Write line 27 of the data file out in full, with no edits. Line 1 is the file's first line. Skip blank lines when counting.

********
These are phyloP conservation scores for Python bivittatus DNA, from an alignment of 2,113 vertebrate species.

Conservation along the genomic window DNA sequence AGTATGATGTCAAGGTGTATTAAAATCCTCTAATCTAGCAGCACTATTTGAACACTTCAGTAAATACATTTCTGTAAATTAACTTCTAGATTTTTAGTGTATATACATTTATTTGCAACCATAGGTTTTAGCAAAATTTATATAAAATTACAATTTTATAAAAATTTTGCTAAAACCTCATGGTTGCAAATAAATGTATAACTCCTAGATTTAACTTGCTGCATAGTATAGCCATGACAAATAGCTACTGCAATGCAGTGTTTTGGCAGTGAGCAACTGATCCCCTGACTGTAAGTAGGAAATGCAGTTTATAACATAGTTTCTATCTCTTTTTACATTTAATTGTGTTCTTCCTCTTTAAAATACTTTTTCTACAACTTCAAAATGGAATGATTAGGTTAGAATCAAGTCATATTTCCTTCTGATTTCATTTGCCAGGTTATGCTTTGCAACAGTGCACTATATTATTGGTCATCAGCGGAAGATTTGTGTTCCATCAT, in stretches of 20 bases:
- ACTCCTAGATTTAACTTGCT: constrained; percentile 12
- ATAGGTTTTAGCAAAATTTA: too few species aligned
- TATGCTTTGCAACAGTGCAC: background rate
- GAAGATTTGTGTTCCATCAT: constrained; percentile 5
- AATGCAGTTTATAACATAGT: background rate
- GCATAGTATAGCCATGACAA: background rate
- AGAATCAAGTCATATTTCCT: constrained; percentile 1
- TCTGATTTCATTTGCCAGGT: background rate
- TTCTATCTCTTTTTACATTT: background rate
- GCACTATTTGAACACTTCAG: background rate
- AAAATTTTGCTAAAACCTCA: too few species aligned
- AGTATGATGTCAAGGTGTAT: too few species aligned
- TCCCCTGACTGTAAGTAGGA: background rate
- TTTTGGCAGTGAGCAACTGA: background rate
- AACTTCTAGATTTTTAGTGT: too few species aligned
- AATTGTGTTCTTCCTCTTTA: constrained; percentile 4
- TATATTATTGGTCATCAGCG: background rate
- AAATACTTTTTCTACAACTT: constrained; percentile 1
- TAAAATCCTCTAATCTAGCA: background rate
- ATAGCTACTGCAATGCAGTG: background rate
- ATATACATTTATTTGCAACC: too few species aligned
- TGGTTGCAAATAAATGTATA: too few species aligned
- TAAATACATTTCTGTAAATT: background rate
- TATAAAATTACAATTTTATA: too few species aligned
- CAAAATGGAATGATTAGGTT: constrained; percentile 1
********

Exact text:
- CAAAATGGAATGATTAGGTT: constrained; percentile 1